With families at home and looking for enriching activities, we’ve turned to our editors for special recommendations. Here are five ideas selected by SPIDER Magazine editor Maria Hlohowskyj!
Watch the Birds
Have you and your family ever looked at birds together? I’m crazy about birds, so I was happy to read in Audubon magazine that many families with young kids are turning to bird watching while in self-isolation. April’s Spider is full of bird stories, from movie-star birds in “Doodlebug and Dandelion” to real-life Honeyguide birds of East Africa in “A Sweet Deal.” Read the stories together, and then go bird watching in your own neighborhood or backyard!
Meet the Bees
Spider’s April issue is buzzing with bees! Read “Emma and the Honey Thief,” about a clever girl who learns to overcome her fear of honeybees. I’m partial to bumblebees, like those featured in “Bees” by Orel Protopopescu, a great poem to read aloud or even memorize! Spring is a great time to spot cute and fuzzy bumbles buzzing around outside.
Let Your Mind Wander
One thing I miss right now is visiting the library. I know lots of Spider readers feel the same! Revisit one of my favorite library stories, “The Draw-Anything Drawing,” by Maggie Murphy, from our January issue. It’s a great story for when you’re cooped up at home, because it’s all about the creative power of letting your mind wander. After reading the story together, challenge your young artists to “draw anything,” and let them go on an imaginary adventure of their own.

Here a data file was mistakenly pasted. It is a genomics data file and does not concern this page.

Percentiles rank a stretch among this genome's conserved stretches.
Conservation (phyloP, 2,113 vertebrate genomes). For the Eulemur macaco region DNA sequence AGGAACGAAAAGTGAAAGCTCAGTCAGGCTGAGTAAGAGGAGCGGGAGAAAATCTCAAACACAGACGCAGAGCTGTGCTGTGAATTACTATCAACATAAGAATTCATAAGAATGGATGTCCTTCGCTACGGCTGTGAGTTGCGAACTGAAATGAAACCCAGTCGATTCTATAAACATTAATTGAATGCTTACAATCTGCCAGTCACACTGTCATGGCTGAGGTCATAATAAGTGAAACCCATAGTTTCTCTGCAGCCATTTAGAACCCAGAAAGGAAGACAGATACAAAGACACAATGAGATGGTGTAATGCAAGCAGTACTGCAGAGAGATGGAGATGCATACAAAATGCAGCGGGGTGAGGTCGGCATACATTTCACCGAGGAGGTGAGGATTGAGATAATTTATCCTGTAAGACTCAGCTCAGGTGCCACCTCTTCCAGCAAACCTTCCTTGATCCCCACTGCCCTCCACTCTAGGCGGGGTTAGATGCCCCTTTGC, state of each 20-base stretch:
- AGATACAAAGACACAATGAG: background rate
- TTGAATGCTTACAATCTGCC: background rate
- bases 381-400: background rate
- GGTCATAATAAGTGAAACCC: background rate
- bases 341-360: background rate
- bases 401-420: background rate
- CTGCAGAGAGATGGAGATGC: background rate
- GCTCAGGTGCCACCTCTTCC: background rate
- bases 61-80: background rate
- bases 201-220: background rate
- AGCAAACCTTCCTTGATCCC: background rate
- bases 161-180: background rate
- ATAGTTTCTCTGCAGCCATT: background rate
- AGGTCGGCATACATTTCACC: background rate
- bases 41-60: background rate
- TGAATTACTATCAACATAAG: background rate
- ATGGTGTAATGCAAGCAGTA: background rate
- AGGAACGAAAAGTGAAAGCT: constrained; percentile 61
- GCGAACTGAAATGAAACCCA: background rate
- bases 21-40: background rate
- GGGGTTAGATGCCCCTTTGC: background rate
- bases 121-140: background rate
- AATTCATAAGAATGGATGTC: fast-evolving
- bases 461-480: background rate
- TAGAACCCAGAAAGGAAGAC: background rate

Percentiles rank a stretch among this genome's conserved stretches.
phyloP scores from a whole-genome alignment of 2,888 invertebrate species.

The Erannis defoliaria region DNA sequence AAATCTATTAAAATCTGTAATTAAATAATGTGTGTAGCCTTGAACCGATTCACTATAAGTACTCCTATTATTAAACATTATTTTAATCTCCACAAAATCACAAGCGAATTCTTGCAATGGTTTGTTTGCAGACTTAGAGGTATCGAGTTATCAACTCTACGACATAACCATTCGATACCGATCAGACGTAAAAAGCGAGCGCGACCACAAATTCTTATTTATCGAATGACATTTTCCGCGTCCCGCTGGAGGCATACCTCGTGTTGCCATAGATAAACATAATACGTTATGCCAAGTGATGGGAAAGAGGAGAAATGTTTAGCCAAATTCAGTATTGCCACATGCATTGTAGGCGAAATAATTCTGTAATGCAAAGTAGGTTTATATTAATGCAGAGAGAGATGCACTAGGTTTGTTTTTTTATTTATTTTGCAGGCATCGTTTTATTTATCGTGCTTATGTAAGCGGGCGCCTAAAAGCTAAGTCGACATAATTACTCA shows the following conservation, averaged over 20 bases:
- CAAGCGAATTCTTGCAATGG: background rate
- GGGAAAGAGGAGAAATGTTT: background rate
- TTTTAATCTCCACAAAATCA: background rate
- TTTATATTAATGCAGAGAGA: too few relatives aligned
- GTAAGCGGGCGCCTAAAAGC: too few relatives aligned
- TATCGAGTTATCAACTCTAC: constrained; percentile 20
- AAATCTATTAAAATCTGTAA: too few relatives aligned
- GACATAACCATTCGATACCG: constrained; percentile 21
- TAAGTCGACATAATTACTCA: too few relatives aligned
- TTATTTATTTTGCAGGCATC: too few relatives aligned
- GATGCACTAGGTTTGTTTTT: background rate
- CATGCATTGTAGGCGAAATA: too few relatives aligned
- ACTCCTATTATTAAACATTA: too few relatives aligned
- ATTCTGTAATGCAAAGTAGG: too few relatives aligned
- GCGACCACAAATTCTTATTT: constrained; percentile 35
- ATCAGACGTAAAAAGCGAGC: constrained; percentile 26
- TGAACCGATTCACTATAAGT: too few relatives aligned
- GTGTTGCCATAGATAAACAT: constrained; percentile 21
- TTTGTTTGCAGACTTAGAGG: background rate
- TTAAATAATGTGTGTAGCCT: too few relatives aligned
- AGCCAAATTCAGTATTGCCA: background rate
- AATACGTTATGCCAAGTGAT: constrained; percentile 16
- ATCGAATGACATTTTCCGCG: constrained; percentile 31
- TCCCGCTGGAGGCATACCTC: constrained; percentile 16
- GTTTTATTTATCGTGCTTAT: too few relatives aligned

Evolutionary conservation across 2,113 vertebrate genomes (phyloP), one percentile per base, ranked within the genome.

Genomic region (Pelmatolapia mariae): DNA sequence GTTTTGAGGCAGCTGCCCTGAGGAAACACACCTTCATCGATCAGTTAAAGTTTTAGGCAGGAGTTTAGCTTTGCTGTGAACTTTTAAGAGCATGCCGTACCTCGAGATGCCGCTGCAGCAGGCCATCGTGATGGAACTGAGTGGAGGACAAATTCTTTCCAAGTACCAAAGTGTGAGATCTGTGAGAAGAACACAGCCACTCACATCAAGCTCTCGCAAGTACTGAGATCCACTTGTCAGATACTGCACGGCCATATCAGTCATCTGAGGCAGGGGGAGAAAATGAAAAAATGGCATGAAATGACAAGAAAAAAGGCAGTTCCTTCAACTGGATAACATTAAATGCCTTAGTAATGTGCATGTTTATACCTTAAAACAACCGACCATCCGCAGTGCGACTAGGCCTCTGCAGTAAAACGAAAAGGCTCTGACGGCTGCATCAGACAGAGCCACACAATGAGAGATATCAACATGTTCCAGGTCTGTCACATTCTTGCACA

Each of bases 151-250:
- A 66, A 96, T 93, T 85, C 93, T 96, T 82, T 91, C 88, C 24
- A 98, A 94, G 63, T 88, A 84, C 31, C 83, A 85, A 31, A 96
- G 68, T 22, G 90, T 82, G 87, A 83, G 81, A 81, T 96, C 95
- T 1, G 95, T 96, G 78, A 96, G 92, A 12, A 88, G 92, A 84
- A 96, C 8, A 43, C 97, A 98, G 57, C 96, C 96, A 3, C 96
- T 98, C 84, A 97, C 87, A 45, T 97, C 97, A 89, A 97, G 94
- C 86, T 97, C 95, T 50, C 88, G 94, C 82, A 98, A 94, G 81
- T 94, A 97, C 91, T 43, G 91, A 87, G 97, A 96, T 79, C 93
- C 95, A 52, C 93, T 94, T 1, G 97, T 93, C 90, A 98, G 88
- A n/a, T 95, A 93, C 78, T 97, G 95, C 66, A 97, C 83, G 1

Send Some Snail Mail
Looking for something to do? Write to Spider & Friends! Readers love sending mail to our buggies, and we love getting their letters and artwork. Writing letters is a fun, low-pressure way for kids to practice writing, spelling, penmanship or typing, and more. Plus, we may publish your letter in Spider’s Mailbox. Either way, somebuggy will always write back. Send letters to Spider’s Mailbox, P.O. Box 300, Peru, IL 61354 or firstname.lastname@example.org.
Visit a Virtual Museum
Before I was editor of Spider, I visited Allison Sacerdote-Velat at the Peggy Notebaert Nature Museum to learn all about how she’s working to save endangered (and adorable!) snakes in Illinois. Read all about it in “Saving Smooth Greensnakes” in Click! The Nature Museum is closed right now, but Dr. Allison and the rest of the staff are still taking great care of their animals, and they’re putting together tons of excellent nature activities and mini-lessons for kids of all ages.